Next, local pastor Edward Watters expounded one of the most subversive passages in the New Testament, the parable of the sheep and the goats. “It doesn’t matter where you go to church or how much you pray or even what you believe,” Watters said. “Jesus says, ‘I was hungry and ye gave me no meat; I was thirsty and ye gave me no drink; I was a stranger, and ye clothed me not; sick, and in prison, and ye visited me not.’”
Watters stood back from the pulpit we had borrowed from Jackson Chapel as he waited for these words to sink in. “Then everybody’s gonna have the same sorry line, ‘When did we ever see you in trouble or in prison and refuse to help you, Jesus? We’re always there for you.’ And Jesus is gonna have his answer ready: ‘Inasmuch as ye did it not to one of the least of these, ye did it not to me.’”
As the sun sunk low, Gary Gardner entertained the crowd with folksy banter and a few old gospel songs like “Sweet Hour of Prayer” on his harmonica. “My job is to get up there and look like a hick,” Gary told me. “These people see you and Charles and they’re gonna think they’re still in the big city. One look at me and they’ll know they ain’t in Kansas anymore.”
These endless skies
Religious messages, spoken, sung and danced, permeated the Never Again event. I had insisted that the rally climax with an unapologetically religious appeal. To that end, I invited Ken and Nancy Sehested to speak just in advance of our keynote speaker, Edwin Sanders.
Ken and Nancy Sehested were both born and raised in Southern Baptist churches in Texas. They had met in New York in the early 1970s when they both attended Union Theological Seminary, a bastion of liberal theology and progressive politics. The Sehesteds didn’t realize how far they had strayed from their religious and cultural roots until they attempted to peddle their spiritual wares south of the Mason Dixon line.
Ken Sehested presented a solid, factual, carefully argued indictment of the war on drugs, providing a theological underpinning for the arguments we had heard earlier in the day. Then Nancy Sehested shared a few wisps of spiritual autobiography.
Under these endless skies my Texas Baptist church taught me a story about God’s endless love and justice for all. Under these never-ending Texas skies, I learned of the never-ending love of Jesus, who spent his life doing justice to the outcast and oppressed, offering mercy to the humiliated, and walking in full allegiance to God and God alone. Many years ago I gave my heart to Jesus. I was captured by Christ’s vision of peace, and I’ve hardly had a peaceful moment since.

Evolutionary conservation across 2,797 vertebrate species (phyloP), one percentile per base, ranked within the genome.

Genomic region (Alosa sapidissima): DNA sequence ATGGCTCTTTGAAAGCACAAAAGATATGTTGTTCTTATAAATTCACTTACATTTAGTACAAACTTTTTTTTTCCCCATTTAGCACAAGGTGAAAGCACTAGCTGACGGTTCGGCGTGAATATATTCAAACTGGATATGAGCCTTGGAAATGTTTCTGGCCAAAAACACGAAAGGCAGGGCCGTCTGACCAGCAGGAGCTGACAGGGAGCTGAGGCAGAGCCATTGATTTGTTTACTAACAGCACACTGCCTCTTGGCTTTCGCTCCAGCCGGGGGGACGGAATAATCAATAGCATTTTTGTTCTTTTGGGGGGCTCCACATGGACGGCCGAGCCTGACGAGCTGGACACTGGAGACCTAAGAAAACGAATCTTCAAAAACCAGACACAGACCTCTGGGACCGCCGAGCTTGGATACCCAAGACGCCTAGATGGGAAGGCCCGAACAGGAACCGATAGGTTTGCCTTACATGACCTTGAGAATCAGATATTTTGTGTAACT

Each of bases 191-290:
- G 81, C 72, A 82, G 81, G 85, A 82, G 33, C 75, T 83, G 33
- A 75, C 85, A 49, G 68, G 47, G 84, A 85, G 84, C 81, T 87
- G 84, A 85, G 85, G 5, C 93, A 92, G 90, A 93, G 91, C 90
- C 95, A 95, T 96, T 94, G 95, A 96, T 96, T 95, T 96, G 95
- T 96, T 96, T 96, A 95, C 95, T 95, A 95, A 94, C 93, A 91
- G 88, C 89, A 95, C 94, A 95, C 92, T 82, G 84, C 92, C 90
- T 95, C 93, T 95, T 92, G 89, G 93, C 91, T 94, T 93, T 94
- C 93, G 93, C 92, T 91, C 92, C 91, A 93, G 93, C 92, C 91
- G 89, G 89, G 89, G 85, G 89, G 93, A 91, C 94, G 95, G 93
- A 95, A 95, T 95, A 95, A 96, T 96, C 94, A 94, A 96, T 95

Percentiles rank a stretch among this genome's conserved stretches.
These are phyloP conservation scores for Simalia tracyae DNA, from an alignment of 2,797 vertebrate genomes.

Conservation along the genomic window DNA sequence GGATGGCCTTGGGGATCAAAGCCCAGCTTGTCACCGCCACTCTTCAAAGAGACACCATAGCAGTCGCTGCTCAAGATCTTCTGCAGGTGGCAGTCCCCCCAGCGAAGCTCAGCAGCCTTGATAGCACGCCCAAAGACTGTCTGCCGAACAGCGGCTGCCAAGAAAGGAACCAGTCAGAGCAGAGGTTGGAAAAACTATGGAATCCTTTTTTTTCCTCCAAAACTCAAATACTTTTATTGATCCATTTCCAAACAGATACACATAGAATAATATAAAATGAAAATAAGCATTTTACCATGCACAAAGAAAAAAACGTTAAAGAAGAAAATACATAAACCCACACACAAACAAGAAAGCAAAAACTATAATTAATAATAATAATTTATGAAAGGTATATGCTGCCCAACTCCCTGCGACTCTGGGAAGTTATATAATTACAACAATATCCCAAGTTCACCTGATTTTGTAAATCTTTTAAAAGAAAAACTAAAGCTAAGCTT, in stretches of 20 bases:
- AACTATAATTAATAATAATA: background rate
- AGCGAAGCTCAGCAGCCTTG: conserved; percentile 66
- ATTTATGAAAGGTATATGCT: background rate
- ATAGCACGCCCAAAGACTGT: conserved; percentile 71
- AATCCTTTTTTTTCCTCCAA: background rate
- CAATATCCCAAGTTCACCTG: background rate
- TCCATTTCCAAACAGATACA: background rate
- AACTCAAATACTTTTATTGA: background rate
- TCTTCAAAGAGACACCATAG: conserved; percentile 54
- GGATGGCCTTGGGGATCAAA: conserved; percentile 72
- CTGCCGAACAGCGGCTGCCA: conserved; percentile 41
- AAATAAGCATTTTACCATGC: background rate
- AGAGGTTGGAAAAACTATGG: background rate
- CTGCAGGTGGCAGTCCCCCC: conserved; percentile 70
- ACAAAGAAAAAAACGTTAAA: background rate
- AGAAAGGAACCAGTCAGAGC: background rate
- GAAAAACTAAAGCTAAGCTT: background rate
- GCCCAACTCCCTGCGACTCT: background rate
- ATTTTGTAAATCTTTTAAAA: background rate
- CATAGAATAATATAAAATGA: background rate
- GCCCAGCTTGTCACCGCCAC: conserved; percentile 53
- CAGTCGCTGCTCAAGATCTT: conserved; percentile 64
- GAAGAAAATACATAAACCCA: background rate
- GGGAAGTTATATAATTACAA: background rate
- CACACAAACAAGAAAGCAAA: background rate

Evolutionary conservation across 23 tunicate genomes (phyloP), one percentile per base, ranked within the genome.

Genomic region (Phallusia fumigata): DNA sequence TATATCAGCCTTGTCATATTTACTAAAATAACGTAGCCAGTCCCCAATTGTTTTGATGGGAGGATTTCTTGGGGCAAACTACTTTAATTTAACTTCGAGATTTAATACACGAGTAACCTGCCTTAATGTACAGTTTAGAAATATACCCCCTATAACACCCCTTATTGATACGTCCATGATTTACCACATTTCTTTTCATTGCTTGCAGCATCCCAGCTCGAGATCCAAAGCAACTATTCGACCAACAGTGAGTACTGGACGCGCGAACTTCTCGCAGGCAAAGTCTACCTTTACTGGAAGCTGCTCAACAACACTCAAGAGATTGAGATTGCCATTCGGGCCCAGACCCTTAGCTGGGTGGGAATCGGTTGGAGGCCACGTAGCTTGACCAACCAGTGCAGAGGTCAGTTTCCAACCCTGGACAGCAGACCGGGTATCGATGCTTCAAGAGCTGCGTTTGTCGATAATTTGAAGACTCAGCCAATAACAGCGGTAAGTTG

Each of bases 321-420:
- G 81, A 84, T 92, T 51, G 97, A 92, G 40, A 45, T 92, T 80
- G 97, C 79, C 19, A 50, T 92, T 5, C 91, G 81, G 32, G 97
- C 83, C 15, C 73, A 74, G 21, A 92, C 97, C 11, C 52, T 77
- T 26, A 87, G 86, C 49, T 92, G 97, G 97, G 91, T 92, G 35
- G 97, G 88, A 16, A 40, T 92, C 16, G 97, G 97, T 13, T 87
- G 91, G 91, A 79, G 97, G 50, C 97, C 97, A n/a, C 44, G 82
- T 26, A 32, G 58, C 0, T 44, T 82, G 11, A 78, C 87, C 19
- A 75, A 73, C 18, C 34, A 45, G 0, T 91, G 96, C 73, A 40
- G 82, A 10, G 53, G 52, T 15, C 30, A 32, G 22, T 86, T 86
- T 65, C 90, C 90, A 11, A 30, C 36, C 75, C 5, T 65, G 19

Then Nancy told us about a man “from a tiny, forgotten town like Tulia, in a desert country like West Texas. This man proclaimed good news to the poor and release to the prisoners. This man was searched and seized in the night by state authorities. He was arrested. He was held without due process. He was locked up as a common criminal. He was indicted on trumped-up charges on the strength of unsubstantiated and uncorroborated testimony. He was convicted without evidence. He was convicted without legal counsel. He was given the death penalty. He was killed by the state.”
I could see Charles Kiker clapping his hands soundlessly, rapture flickering in his eyes. I knew what he was feeling. The Never Again Rally wasn’t just about reviving a flagging fight; those of us who lived in Tulia were in desperate need of emotional and spiritual support.
God is on our side
The media had long since retreated to edit their reports and write their stories when Edwin Sanders was introduced. A tall man with the build of a football lineman, Sanders commands attention. The only survivor of the civil rights movement who has embraced drug policy reform as a central passion, Sanders has become a fixture in drug policy circles.
As the clock struck midnight and the actual anniversary of the Coleman raids was upon us, Sanders tied Tulia to the civil rights movement. “You might not have been in Selma Alabama,” he told us, his voice rising with the drumbeat cadence of his rhetoric. “You might not be able to say that you were in Birmingham or on the Pettis Bridge or in Anniston on the smoking bus with the freedom riders. But you can say, ‘I was in Tulia. I was there when something was ignited’. And I’m convinced that what happens here today is pivotal to ending the war on drugs.”
To hear Sanders tell it, a force had been unleashed in our midst. “The words, ‘Never Again,’ are not hollow words. These are prophetic words. They speak of a force that won’t settle for gradualism; a force that says right now. Not some day, but this day. Right now, this day, in Tulia, Texas. This day. Amen.”
As the crowd gave the big preacher from Nashville a standing ovation I stepped forward and embraced him, my arms barely reaching hardly half way around his massive frame.
Marching to the courthouse
Will Harrell and I climbed up on the cotton trailer stage and led the crowd through a couple of quick verses of We Shall Overcome.
“Have you got that Martin Luther King sermon hooked up?” Randy Credico asked me. He had handed me the tape the night before and I had rigged up a tape player next to the microphone. As the marchers moved out the words of Martin Luther King Jr. filled the park. “Five score years ago, a great American, in whose symbolic shadow we stand . . .”
Volunteers were waiting with candles at the northwest corner of Conner Park and I told the crowd to move off in that direction. Brad Carter led the march followed by a big black and gold banner shouting, “Never Again! Not in Tulia, Not Anywhere”. Will Harrell took hold of the sign and called for volunteers. Randy was first in line followed by Adam and Lydia Bean, the flamboyant Lico Reyes of LULAC and Alphonso Vaughn of the Amarillo NAACP.